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Family, technology help Slayton girl adjust after hearing loss

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Family, technology help Slayton girl adjust after hearing loss
Worthington Minnesota 300 11th Street / P.O. Box 639 56187

SLAYTON -- Like many of the other 6-year-olds in her class, Emma Siedschlag loves swimming, riding horses, coloring, playing with Barbie dolls, wrestling with her dad, dressing up and listening to her parents read to her.

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Unlike her classmates, however, Emma can only listen with her right ear. She hasn't been able to hear out of her left ear since before she turned 2.

"When she was a day old, they knew that there was probably something wrong with her ear," said her father, Jim Siedschlag, who teaches third grade at Murray County Central.

The doctors weren't sure, and it could have simply been some fluid stopping tiny Emma from hearing. They told Jim and his wife, Janese, to come back in a couple months. Instead, the parents went to the school nurse for resources and found an audiologist in Willmar who could test Emma's ear.

At 10 months, the little girl was sedated and hooked up to a machine that could check her hearing. The machine found she had a 45 decibel loss.

Emma's parents acted as quickly as they could, finding a hearing aid for their daughter that would allow her to hear better. Then they brought her to a pediatric audiologist who recommended going to Rochester for more testing.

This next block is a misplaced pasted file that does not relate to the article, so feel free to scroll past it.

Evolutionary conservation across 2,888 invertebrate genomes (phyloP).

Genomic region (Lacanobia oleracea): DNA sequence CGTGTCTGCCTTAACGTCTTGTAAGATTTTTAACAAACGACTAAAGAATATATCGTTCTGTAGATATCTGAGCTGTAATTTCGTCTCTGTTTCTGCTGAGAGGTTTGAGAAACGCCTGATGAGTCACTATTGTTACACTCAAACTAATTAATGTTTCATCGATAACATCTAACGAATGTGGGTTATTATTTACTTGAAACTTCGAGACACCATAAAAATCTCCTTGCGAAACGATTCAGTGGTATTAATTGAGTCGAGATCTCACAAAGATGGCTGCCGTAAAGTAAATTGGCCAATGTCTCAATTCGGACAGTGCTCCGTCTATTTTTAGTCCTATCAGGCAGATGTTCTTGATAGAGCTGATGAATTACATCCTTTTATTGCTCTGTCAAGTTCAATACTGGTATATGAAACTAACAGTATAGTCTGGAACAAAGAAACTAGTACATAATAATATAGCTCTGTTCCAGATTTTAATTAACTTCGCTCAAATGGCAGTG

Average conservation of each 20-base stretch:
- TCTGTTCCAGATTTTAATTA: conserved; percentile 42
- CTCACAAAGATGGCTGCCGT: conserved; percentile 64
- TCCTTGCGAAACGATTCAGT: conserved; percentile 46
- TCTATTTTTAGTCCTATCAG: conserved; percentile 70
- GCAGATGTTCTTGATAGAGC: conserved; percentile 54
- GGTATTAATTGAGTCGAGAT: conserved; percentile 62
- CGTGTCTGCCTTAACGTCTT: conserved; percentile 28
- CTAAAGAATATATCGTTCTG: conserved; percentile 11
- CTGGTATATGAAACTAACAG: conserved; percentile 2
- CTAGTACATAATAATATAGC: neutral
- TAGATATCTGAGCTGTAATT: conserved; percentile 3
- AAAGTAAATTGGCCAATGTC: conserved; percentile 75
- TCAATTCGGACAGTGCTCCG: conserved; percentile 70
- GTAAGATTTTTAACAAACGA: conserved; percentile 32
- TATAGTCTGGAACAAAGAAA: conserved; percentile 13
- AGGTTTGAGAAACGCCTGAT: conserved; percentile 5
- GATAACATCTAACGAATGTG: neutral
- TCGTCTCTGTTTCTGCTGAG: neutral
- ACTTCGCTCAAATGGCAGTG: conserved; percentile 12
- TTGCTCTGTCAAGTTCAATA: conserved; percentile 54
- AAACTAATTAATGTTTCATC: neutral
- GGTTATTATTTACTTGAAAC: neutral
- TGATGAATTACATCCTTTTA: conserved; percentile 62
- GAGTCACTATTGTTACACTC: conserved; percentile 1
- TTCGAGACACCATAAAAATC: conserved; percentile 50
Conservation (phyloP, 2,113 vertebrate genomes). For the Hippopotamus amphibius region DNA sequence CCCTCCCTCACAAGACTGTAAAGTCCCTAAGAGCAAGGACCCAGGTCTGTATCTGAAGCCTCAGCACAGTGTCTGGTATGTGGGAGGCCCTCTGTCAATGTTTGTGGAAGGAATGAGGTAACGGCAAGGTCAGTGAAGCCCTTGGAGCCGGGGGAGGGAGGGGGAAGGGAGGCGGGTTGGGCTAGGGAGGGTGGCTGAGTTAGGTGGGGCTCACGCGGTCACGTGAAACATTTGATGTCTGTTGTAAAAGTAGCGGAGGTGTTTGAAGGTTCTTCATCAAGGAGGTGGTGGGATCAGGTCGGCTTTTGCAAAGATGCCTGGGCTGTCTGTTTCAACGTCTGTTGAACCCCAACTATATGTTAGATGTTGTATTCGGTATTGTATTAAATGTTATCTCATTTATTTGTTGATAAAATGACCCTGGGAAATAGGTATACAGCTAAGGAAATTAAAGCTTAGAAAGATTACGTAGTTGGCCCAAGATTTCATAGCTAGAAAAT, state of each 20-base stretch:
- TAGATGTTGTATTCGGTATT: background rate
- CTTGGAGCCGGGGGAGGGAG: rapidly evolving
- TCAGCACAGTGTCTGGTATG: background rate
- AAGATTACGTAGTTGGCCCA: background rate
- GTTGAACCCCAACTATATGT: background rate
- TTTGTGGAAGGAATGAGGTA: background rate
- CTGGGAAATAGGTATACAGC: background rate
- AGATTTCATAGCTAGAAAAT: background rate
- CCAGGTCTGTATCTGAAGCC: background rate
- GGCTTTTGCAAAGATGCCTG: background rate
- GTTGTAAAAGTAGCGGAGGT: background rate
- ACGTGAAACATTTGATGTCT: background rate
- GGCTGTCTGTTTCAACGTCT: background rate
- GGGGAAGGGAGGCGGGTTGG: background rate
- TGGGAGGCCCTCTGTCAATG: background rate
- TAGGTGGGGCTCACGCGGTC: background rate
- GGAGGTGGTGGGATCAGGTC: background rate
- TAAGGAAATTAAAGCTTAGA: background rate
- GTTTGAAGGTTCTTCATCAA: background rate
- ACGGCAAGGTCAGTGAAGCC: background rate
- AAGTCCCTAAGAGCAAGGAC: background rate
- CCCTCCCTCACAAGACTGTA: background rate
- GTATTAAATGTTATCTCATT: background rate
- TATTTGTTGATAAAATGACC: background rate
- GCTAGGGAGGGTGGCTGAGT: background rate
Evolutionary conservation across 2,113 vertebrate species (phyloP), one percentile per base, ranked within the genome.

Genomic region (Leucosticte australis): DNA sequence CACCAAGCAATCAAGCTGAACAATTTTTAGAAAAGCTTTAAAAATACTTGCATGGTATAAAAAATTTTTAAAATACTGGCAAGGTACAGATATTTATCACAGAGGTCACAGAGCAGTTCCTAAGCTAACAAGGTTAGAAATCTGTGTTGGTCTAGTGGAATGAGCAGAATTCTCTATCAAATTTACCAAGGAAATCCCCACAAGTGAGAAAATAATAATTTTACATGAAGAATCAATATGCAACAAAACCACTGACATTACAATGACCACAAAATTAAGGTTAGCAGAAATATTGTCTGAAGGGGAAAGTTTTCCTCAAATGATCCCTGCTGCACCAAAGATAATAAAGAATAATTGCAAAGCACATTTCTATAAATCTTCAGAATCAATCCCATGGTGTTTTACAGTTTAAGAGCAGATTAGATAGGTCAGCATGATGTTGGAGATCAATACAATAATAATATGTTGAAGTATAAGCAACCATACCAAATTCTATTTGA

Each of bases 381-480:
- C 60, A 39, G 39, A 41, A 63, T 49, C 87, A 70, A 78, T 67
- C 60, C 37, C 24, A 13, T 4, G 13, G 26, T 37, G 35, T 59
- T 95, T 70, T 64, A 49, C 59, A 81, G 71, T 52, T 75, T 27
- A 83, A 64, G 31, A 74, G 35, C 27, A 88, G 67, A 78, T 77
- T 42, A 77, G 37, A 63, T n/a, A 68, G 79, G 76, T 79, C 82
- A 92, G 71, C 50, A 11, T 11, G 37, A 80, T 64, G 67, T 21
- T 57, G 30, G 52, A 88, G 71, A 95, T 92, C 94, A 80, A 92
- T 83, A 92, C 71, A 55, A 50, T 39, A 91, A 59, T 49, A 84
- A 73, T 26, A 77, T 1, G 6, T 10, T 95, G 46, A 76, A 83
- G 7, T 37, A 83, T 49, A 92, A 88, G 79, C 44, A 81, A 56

Emma lost the rest of the hearing in her left ear between the age of 1 and 2.

The Siedschlags were worried. They had no idea what had caused Emma's hearing problems and feared she could lose the hearing in her right ear.

Sometimes hearing loss is hereditary, but Emma's family doesn't have a history of hearing loss at early ages.

"They call it nerve damage," Janese explained. "They say in about 80 percent of all hearing loss (cases), you don't even know what caused it. They can't pinpoint it. We may never know, we most likely won't ever know what caused it."

After more tests, audiologists said Emma wasn't likely to lose the hearing in her right ear.

The Siedschlags set out to help Emma hear as best as she could with the working ear as quickly as possible. As teachers, they knew how critical the first five years of a child's life are.

At 8 months old, the little girl had a teacher working with her once every two weeks. Like most kids, Emma started preschool at 3, but she also works twice a week with Bonnie Rauk, a teacher for the deaf and hard of hearing. She still sees audiologist Sharyce Baartman.

"The window of opportunity is so small to help -- we had to jump through a lot of hoops. It sounds like we did all the right stuff, but at the time, we didn't know that," Janese said.

People who don't know Emma usually can't tell she has hearing loss. She is bright, outgoing, talkative and a good listener. She likes games and puzzles.